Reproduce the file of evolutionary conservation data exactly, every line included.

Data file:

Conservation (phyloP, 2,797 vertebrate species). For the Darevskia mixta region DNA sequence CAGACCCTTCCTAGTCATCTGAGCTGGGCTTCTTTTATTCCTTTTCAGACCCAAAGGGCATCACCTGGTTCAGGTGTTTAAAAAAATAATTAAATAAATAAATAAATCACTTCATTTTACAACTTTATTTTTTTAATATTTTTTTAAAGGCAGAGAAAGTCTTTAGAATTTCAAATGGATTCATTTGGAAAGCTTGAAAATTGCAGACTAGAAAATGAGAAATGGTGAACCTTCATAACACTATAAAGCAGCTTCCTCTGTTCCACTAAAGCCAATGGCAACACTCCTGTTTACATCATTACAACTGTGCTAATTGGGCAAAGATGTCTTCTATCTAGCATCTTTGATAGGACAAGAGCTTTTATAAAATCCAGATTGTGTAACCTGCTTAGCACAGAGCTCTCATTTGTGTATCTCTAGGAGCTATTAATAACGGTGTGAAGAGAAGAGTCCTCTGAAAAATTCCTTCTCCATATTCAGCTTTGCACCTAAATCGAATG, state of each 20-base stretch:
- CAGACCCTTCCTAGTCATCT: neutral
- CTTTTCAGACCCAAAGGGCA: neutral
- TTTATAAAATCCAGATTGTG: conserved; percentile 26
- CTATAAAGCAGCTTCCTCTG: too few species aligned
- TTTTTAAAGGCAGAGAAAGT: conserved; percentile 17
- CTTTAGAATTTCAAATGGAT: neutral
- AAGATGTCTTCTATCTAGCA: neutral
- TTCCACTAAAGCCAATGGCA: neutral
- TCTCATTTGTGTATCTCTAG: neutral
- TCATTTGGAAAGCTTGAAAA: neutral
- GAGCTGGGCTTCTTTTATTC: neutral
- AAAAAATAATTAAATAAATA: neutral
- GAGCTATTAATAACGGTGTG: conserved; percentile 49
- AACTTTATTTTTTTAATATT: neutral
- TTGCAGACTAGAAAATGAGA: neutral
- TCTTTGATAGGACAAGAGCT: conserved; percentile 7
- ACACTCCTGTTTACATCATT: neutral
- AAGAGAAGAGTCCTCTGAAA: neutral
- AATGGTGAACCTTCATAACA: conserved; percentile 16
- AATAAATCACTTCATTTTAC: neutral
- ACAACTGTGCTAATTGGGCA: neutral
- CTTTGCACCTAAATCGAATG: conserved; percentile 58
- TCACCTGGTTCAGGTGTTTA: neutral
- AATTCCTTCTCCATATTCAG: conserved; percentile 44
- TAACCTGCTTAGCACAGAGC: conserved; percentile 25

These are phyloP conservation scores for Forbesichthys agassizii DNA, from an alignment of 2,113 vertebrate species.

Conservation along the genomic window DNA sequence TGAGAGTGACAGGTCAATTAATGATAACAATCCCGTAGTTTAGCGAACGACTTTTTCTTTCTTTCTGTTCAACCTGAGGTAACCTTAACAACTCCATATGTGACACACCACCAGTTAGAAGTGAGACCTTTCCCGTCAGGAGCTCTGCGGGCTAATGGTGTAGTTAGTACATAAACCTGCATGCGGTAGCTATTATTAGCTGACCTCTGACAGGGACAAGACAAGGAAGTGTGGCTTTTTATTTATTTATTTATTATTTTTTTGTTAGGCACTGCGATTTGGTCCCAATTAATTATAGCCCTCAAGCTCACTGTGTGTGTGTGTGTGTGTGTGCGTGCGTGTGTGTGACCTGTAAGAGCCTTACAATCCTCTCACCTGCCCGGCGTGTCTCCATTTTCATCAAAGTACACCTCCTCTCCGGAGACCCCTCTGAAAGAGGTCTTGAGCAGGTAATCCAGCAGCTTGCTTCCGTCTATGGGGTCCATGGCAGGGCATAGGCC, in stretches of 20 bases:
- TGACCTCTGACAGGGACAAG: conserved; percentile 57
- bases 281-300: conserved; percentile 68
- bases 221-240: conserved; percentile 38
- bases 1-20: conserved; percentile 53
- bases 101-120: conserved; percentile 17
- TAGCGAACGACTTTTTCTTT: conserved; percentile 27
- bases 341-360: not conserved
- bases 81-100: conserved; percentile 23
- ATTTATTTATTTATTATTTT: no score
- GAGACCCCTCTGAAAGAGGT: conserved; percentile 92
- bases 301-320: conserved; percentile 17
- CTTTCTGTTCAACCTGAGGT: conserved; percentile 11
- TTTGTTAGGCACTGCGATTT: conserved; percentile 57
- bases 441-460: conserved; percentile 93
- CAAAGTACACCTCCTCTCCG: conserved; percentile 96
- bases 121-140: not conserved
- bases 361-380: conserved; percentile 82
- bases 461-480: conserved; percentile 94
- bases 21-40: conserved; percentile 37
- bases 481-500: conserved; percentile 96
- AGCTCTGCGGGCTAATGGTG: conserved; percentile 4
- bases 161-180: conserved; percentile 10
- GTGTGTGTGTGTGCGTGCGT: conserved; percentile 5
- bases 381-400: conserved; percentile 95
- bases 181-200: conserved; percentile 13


Conservation (phyloP, 2,797 vertebrate species). For the Darevskia mixta region DNA sequence CAGACCCTTCCTAGTCATCTGAGCTGGGCTTCTTTTATTCCTTTTCAGACCCAAAGGGCATCACCTGGTTCAGGTGTTTAAAAAAATAATTAAATAAATAAATAAATCACTTCATTTTACAACTTTATTTTTTTAATATTTTTTTAAAGGCAGAGAAAGTCTTTAGAATTTCAAATGGATTCATTTGGAAAGCTTGAAAATTGCAGACTAGAAAATGAGAAATGGTGAACCTTCATAACACTATAAAGCAGCTTCCTCTGTTCCACTAAAGCCAATGGCAACACTCCTGTTTACATCATTACAACTGTGCTAATTGGGCAAAGATGTCTTCTATCTAGCATCTTTGATAGGACAAGAGCTTTTATAAAATCCAGATTGTGTAACCTGCTTAGCACAGAGCTCTCATTTGTGTATCTCTAGGAGCTATTAATAACGGTGTGAAGAGAAGAGTCCTCTGAAAAATTCCTTCTCCATATTCAGCTTTGCACCTAAATCGAATG, state of each 20-base stretch:
- CAGACCCTTCCTAGTCATCT: neutral
- CTTTTCAGACCCAAAGGGCA: neutral
- TTTATAAAATCCAGATTGTG: conserved; percentile 26
- CTATAAAGCAGCTTCCTCTG: too few species aligned
- TTTTTAAAGGCAGAGAAAGT: conserved; percentile 17
- CTTTAGAATTTCAAATGGAT: neutral
- AAGATGTCTTCTATCTAGCA: neutral
- TTCCACTAAAGCCAATGGCA: neutral
- TCTCATTTGTGTATCTCTAG: neutral
- TCATTTGGAAAGCTTGAAAA: neutral
- GAGCTGGGCTTCTTTTATTC: neutral
- AAAAAATAATTAAATAAATA: neutral
- GAGCTATTAATAACGGTGTG: conserved; percentile 49
- AACTTTATTTTTTTAATATT: neutral
- TTGCAGACTAGAAAATGAGA: neutral
- TCTTTGATAGGACAAGAGCT: conserved; percentile 7
- ACACTCCTGTTTACATCATT: neutral
- AAGAGAAGAGTCCTCTGAAA: neutral
- AATGGTGAACCTTCATAACA: conserved; percentile 16
- AATAAATCACTTCATTTTAC: neutral
- ACAACTGTGCTAATTGGGCA: neutral
- CTTTGCACCTAAATCGAATG: conserved; percentile 58
- TCACCTGGTTCAGGTGTTTA: neutral
- AATTCCTTCTCCATATTCAG: conserved; percentile 44
- TAACCTGCTTAGCACAGAGC: conserved; percentile 25

These are phyloP conservation scores for Forbesichthys agassizii DNA, from an alignment of 2,113 vertebrate species.

Conservation along the genomic window DNA sequence TGAGAGTGACAGGTCAATTAATGATAACAATCCCGTAGTTTAGCGAACGACTTTTTCTTTCTTTCTGTTCAACCTGAGGTAACCTTAACAACTCCATATGTGACACACCACCAGTTAGAAGTGAGACCTTTCCCGTCAGGAGCTCTGCGGGCTAATGGTGTAGTTAGTACATAAACCTGCATGCGGTAGCTATTATTAGCTGACCTCTGACAGGGACAAGACAAGGAAGTGTGGCTTTTTATTTATTTATTTATTATTTTTTTGTTAGGCACTGCGATTTGGTCCCAATTAATTATAGCCCTCAAGCTCACTGTGTGTGTGTGTGTGTGTGTGCGTGCGTGTGTGTGACCTGTAAGAGCCTTACAATCCTCTCACCTGCCCGGCGTGTCTCCATTTTCATCAAAGTACACCTCCTCTCCGGAGACCCCTCTGAAAGAGGTCTTGAGCAGGTAATCCAGCAGCTTGCTTCCGTCTATGGGGTCCATGGCAGGGCATAGGCC, in stretches of 20 bases:
- TGACCTCTGACAGGGACAAG: conserved; percentile 57
- bases 281-300: conserved; percentile 68
- bases 221-240: conserved; percentile 38
- bases 1-20: conserved; percentile 53
- bases 101-120: conserved; percentile 17
- TAGCGAACGACTTTTTCTTT: conserved; percentile 27
- bases 341-360: not conserved
- bases 81-100: conserved; percentile 23
- ATTTATTTATTTATTATTTT: no score
- GAGACCCCTCTGAAAGAGGT: conserved; percentile 92
- bases 301-320: conserved; percentile 17
- CTTTCTGTTCAACCTGAGGT: conserved; percentile 11
- TTTGTTAGGCACTGCGATTT: conserved; percentile 57
- bases 441-460: conserved; percentile 93
- CAAAGTACACCTCCTCTCCG: conserved; percentile 96
- bases 121-140: not conserved
- bases 361-380: conserved; percentile 82
- bases 461-480: conserved; percentile 94
- bases 21-40: conserved; percentile 37
- bases 481-500: conserved; percentile 96
- AGCTCTGCGGGCTAATGGTG: conserved; percentile 4
- bases 161-180: conserved; percentile 10
- GTGTGTGTGTGTGCGTGCGT: conserved; percentile 5
- bases 381-400: conserved; percentile 95
- bases 181-200: conserved; percentile 13